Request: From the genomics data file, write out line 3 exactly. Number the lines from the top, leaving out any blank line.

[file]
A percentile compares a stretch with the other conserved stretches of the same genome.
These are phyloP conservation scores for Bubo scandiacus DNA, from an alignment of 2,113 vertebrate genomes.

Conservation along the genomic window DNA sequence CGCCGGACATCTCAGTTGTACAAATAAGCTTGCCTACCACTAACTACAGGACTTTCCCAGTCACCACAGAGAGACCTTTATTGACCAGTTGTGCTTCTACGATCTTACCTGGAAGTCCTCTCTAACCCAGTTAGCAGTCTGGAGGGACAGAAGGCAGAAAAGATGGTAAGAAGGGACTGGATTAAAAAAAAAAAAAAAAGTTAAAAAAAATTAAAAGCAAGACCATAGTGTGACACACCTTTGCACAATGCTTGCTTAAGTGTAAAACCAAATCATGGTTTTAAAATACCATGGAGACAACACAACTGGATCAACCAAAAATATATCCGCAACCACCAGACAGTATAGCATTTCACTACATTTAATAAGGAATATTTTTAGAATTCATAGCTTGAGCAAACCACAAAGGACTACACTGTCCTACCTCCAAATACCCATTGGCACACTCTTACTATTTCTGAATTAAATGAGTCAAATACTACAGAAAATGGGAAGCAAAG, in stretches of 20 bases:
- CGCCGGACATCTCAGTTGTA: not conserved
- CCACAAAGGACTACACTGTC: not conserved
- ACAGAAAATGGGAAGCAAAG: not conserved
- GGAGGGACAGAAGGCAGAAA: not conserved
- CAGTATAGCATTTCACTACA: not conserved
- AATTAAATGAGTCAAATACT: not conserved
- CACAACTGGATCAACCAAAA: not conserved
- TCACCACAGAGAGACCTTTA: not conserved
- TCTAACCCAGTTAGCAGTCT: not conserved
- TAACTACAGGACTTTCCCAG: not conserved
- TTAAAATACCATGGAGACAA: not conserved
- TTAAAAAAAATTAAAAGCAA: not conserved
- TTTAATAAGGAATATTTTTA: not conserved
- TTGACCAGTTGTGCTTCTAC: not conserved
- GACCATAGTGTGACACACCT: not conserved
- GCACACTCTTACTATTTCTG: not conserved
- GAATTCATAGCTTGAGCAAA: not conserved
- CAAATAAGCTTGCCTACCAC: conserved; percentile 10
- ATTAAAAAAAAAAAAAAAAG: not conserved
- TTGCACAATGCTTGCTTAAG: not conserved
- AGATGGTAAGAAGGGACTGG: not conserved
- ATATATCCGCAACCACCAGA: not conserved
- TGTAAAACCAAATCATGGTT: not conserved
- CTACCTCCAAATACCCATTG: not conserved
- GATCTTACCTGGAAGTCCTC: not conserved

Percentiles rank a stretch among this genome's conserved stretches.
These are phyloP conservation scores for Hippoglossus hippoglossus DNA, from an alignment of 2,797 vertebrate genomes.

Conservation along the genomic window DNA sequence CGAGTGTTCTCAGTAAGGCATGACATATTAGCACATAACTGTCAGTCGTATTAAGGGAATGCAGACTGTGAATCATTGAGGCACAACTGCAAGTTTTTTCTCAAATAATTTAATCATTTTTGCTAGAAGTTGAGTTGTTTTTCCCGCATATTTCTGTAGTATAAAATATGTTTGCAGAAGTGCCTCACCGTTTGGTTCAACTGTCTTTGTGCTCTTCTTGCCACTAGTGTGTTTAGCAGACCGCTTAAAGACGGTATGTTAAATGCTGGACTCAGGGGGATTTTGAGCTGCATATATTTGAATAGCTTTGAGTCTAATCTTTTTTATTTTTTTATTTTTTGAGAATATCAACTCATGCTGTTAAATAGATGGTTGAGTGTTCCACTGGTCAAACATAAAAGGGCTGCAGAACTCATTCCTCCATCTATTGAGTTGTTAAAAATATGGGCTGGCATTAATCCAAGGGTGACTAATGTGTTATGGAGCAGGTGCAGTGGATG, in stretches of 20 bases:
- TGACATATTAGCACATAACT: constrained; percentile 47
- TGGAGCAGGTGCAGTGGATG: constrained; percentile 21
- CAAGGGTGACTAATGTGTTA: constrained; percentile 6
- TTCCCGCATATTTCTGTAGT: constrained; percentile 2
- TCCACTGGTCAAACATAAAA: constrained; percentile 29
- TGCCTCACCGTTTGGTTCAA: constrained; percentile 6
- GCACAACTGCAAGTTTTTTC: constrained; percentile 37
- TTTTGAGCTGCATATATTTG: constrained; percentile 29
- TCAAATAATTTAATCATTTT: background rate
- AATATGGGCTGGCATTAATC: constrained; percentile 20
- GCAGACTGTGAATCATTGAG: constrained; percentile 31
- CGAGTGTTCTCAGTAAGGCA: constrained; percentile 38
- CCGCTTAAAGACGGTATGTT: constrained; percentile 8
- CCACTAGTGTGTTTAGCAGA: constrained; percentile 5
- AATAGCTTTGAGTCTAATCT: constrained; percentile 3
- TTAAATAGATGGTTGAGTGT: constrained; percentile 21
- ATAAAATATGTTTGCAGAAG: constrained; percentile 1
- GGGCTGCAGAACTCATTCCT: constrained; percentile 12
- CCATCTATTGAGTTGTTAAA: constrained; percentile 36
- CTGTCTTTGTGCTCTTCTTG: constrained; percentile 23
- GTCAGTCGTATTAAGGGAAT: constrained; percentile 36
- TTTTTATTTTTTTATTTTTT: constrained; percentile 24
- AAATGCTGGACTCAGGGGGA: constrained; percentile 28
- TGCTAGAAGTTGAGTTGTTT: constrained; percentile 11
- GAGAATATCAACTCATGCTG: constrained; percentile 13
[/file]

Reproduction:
Conservation along the genomic window DNA sequence CGCCGGACATCTCAGTTGTACAAATAAGCTTGCCTACCACTAACTACAGGACTTTCCCAGTCACCACAGAGAGACCTTTATTGACCAGTTGTGCTTCTACGATCTTACCTGGAAGTCCTCTCTAACCCAGTTAGCAGTCTGGAGGGACAGAAGGCAGAAAAGATGGTAAGAAGGGACTGGATTAAAAAAAAAAAAAAAAGTTAAAAAAAATTAAAAGCAAGACCATAGTGTGACACACCTTTGCACAATGCTTGCTTAAGTGTAAAACCAAATCATGGTTTTAAAATACCATGGAGACAACACAACTGGATCAACCAAAAATATATCCGCAACCACCAGACAGTATAGCATTTCACTACATTTAATAAGGAATATTTTTAGAATTCATAGCTTGAGCAAACCACAAAGGACTACACTGTCCTACCTCCAAATACCCATTGGCACACTCTTACTATTTCTGAATTAAATGAGTCAAATACTACAGAAAATGGGAAGCAAAG, in stretches of 20 bases: